Do you have multiple lines or stations with low to moderate throughput – requiring significant manual labor? One option is to have a robot added to a rail that can move to each product line or station. If your operations are like many others, robots on rails may be a cost and space saving solution. Adding the rail maximizes the robot’s utilization and decreases the inactivity and expense you would see with multiple robots.
Mounting a robot on a rail gives you one more axis of linear movement. This provides added flexibility to move to a new location to accomplish either the same task or a slightly different task in the same process. A rail solves the problem of needing a second robot to accomplish one process.
Benefit of Robots on Rails
- Application flexibility using one robot instead of two – robot is being utilized to achieve optimal process efficiency
- Use less floorspace because process is organized around one robot
- Reduced maintenance
- Improved overall efficiency
Application Examples for Robots on Rails
PalletizingBelow you will see two examples of end of line palletizing setups. These customers both had very high SKU counts, but they had different rate and throughput requirements. The system design was based on maximizing efficiency for the different rate requirements.
The difference in the designs was the number of robots needed. One example used seven robots on rails each with 16-18 palletizing stacks and the other used full layer palletizing and one robot palletizing for more than 30 different palletizing locations (SKUs).
The robot can be equipped with end of arm tooling to pick and place new pallets or cases can be stacked directly to a specified location on the floor and a clamp truck can remove stacks and place them on a pallet in another location.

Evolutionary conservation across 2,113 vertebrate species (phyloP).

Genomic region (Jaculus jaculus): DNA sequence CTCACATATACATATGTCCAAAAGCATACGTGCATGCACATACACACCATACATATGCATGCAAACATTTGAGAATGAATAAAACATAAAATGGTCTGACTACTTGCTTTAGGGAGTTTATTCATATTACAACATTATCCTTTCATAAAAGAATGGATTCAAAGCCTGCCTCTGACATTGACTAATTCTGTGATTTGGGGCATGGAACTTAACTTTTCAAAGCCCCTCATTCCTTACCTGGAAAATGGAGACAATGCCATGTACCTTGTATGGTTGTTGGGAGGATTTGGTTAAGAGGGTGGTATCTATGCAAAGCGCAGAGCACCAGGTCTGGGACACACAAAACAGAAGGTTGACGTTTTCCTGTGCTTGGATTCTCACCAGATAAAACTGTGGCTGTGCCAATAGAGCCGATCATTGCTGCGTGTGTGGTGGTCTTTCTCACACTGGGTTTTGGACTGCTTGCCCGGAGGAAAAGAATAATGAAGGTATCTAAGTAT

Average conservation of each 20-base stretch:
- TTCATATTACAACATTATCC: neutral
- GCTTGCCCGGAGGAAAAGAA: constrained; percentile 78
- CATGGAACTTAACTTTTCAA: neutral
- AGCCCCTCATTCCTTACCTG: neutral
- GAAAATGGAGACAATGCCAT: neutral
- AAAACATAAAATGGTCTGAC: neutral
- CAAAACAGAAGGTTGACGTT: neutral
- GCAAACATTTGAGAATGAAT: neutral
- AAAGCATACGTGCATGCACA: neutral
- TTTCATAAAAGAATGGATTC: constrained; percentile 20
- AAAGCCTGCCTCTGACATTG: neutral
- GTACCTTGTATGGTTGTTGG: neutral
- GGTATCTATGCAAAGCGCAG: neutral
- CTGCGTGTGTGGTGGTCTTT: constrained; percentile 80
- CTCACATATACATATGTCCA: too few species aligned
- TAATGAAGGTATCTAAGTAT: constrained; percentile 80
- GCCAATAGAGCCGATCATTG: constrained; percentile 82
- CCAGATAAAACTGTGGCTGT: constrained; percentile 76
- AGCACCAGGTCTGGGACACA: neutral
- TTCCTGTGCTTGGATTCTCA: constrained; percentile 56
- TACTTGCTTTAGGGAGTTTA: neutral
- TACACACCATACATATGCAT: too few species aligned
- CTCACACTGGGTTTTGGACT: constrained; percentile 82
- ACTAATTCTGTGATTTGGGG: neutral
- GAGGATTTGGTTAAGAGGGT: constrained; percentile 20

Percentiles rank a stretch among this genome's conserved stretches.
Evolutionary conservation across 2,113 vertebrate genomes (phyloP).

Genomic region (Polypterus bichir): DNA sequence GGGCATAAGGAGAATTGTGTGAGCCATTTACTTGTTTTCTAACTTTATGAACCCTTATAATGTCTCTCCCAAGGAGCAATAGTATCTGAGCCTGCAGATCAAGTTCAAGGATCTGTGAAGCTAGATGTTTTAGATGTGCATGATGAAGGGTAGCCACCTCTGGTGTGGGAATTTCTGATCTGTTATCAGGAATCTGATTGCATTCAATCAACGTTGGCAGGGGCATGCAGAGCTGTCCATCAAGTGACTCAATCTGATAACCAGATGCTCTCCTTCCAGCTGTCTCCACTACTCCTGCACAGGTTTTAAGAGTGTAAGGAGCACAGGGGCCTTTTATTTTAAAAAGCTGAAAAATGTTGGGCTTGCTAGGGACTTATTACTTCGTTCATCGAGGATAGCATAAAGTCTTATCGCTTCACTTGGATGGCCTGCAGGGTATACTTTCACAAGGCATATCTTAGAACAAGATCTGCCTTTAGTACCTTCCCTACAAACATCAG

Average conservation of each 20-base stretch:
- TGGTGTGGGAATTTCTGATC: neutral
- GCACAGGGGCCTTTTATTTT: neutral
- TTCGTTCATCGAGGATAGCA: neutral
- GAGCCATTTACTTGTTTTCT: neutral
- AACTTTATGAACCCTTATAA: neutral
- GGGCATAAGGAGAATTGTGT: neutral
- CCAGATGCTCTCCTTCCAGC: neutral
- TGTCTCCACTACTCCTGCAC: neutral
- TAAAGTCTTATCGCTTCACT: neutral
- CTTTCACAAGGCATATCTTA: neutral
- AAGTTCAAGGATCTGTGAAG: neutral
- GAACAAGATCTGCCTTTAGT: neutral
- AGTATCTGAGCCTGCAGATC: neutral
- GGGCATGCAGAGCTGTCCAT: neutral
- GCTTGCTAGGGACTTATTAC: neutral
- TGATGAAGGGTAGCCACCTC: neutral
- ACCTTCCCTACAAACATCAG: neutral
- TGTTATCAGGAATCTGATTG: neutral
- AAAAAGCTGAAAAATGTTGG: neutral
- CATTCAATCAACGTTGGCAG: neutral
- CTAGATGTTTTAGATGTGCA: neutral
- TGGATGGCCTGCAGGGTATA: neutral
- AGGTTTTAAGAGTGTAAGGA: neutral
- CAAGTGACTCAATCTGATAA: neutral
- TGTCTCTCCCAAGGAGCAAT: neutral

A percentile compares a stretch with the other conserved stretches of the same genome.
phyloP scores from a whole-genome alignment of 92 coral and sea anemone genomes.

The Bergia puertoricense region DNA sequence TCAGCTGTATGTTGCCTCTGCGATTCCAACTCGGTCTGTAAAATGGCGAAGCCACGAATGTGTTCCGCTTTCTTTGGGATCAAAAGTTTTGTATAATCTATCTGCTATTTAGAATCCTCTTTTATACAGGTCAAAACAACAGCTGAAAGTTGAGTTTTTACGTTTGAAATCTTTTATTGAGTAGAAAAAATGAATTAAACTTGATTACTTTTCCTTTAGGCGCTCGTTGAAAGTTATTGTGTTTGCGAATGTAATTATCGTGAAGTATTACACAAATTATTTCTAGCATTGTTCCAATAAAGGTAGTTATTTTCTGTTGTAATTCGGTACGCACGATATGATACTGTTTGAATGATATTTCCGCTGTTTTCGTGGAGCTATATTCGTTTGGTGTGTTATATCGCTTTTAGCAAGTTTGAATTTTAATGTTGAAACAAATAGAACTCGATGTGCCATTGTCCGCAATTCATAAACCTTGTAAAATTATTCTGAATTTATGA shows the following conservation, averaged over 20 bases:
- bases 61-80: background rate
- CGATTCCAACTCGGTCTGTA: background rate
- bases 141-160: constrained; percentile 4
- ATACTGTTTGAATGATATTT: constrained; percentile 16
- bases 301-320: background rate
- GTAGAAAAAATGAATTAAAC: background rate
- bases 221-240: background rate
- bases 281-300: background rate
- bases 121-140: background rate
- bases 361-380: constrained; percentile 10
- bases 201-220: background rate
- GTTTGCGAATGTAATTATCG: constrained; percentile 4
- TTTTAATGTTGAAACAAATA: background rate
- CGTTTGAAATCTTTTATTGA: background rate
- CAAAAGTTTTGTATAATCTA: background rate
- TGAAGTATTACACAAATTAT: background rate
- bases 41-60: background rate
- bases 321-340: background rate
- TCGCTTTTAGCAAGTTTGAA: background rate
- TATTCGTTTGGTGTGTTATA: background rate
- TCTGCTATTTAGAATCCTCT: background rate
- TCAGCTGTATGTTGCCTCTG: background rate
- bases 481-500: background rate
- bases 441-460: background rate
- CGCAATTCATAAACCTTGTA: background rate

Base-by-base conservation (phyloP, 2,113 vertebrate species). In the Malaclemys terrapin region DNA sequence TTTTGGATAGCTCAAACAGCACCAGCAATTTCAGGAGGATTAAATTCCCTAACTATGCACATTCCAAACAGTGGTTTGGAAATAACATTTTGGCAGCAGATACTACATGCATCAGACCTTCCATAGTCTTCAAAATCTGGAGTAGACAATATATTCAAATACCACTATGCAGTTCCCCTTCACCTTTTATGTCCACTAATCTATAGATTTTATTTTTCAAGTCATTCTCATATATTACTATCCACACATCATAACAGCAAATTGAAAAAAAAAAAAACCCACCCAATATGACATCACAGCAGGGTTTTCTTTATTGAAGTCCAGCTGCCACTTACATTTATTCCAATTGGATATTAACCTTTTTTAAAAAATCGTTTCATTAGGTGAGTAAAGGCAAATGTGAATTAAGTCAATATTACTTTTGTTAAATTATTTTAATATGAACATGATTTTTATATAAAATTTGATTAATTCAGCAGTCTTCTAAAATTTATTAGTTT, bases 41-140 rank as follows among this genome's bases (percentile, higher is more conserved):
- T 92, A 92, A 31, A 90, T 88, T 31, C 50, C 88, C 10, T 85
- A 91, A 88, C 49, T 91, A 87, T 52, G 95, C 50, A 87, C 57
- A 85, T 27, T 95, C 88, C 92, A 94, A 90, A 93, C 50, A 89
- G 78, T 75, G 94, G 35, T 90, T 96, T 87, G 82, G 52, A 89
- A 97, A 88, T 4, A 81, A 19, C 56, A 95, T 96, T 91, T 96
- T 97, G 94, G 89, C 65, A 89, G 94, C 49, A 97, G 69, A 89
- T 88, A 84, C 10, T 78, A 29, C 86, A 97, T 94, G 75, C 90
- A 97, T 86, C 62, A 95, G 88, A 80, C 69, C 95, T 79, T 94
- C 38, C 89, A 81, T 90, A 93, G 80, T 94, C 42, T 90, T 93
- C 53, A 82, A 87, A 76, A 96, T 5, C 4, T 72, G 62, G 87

In conclusion, a robot on a rail is ideal for a combination of high SKU count with lower throughput per SKU.
The robots on rails shown here are the first to look at the product as it enters this robot cell. They move along the racks to approve the product before the FANUC M900iA robots pick and place these for the next step in processing. The robots on rails read each parts RFID tag to make sure it is the proper part. Once approved, the robot gives proper picking information to the M900. For certain parts, adjustments also need to be made by the first robot before parts can be picked properly.
The rail was selected for this application because it was the perfect solution for flexibility. Static automation would not work because the variety of parts to be inspected have different positions both in height and width of part.
In this example we are looking at a part that goes through several iterations during a process. We have three robots on rails tending to three CNC machines. The first robot picks the part and places it in the CNC. It then moves the part to an inspection station. The second robot picks the part from the inspection station and places it in the next CNC for more machining. This is repeated as the third robot places and then removes the finished part from the CNC.
Here the robots do not need to make big moves, so there are three on one rail.
Motion Controls Robotics partners with Gudel rails for these applications. Gudel has a strong performance history and high customer satisfaction. Their rails are made to work with a variety of robots including FANUC.
As with adding any robotic application, sometimes you might not see/know exactly the best way to get started. Therefore, having a robot integrator visit your facility to evaluate your process is a great way to kickstart the process. The integrator can evaluate, using their previous experience, the options for best process performance. Our sales and application engineers know the options available and have worked with a variety of industries and companies to solve problems.
A high percentage of Motion Controls Robotics’ customers are repeat customers – either replicating a system design we installed previously or designing and building a new robotic solution.